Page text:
Scientists take important step toward using retinal cell transplants to treat blindness
Retinal cells derived from a cadaver human eye survived when transplanted into the eyes of primate models, an important advance in the development of cell therapy to treat blindness, according to a study published on January 14 in Stem Cell Reports.
The retinal pigment epithelium (RPE), a layer of pigmented cells in the retina, functions as a barrier and regulator in the eye to maintain normal vision. RPE dysfunction can lead to eye disorders including macular degeneration and can cause blindness, which affects about 200 million people worldwide.
To restore this population of cells, the researchers extracted retinal stem cells from donated cadaver adult eyes, which can enable donor compatibility matching and can serve as a recurring source of human RPE. The team then assessed the safety and feasibility of implanting adult retinal stem cells into non-human primates.
The study found that RPE patches transplanted under the macula, or the central part of the retina, remained stable and integrated in vivo for at least three months without serious side effects such as immune attack or light sensitivity. The researchers also found that the stem cell-derived RPE at least partially took over the function of the original RPE and was able to support the endogenous photoreceptor, which helps with light and water absorption among other functions.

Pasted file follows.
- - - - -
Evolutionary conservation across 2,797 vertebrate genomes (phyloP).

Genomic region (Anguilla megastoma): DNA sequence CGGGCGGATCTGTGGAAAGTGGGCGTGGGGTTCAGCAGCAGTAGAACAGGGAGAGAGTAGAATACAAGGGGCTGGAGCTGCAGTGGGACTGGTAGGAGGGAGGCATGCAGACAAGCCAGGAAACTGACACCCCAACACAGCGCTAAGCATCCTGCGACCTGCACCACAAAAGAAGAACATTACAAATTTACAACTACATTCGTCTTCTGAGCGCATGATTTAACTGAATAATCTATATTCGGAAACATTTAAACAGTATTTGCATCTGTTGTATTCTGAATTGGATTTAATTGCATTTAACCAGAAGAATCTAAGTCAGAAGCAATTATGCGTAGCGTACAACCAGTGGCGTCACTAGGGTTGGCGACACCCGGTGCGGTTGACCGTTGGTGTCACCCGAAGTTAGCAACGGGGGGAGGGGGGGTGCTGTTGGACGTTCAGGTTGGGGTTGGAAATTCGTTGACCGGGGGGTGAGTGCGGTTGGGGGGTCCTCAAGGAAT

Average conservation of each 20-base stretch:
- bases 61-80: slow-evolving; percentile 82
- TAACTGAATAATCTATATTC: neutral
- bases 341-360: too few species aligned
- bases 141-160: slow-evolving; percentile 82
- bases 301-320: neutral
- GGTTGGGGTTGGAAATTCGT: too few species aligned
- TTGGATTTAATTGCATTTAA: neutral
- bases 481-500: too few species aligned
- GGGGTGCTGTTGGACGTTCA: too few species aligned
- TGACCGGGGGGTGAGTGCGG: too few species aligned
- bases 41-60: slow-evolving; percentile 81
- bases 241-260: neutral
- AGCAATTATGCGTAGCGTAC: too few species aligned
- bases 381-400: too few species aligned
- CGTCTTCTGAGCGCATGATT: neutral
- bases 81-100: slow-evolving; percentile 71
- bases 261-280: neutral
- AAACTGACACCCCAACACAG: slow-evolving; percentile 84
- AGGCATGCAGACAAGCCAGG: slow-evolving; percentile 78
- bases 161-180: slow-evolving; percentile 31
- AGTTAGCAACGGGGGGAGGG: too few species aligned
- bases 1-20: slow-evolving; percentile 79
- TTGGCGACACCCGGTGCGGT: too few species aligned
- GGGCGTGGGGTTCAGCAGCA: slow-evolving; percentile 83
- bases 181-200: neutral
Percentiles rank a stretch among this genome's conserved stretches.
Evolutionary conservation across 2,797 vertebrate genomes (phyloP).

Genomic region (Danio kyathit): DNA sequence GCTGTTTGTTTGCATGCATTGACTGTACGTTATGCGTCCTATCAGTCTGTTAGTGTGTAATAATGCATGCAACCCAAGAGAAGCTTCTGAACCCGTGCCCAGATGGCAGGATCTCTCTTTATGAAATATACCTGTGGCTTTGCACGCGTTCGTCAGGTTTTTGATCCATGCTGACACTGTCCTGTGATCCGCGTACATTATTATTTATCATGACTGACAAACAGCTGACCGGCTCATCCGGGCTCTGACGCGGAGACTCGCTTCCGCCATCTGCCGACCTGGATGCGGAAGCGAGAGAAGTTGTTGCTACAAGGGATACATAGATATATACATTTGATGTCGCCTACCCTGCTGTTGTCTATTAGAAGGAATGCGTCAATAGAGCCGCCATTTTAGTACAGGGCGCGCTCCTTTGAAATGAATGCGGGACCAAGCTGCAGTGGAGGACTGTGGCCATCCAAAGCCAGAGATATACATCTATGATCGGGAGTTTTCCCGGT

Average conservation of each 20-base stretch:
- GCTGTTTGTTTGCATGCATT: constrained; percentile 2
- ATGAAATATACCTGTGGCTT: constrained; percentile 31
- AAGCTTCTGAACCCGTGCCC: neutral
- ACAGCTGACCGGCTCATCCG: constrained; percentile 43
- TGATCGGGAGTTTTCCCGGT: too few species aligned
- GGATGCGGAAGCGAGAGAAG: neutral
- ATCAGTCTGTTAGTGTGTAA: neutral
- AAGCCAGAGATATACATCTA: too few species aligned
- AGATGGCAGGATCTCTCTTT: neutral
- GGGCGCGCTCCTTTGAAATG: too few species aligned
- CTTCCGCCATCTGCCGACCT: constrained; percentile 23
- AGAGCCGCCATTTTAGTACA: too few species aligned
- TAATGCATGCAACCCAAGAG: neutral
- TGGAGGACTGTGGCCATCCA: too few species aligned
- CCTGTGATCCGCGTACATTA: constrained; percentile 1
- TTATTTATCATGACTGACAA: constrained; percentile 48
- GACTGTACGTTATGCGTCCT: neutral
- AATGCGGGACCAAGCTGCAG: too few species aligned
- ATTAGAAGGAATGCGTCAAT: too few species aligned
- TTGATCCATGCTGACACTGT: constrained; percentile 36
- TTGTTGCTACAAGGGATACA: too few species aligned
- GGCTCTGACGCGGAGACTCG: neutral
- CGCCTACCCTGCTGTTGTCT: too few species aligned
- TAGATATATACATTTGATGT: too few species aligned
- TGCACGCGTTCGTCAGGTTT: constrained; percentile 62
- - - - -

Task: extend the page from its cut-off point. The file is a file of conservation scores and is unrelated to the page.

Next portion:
“We have demonstrated human cadaver donor-derived RPE at least partially replaces function in the macula of a non-human primate,” said Timothy Blenkinsop, Ph.D., co-lead investigator of the study and Assistant Professor of Cell, Developmental and Regenerative Biology at the Icahn School of Medicine at Mount Sinai. “Human cadaver donor-derived cells can be safely transplanted underneath the retina and replace host function, and therefore may be a promising source for rescuing vision in patients with retina diseases. The results of this study suggest human adult donor RPE is safe to transplant, strengthening the argument for human clinical trials for treating retina disease.”
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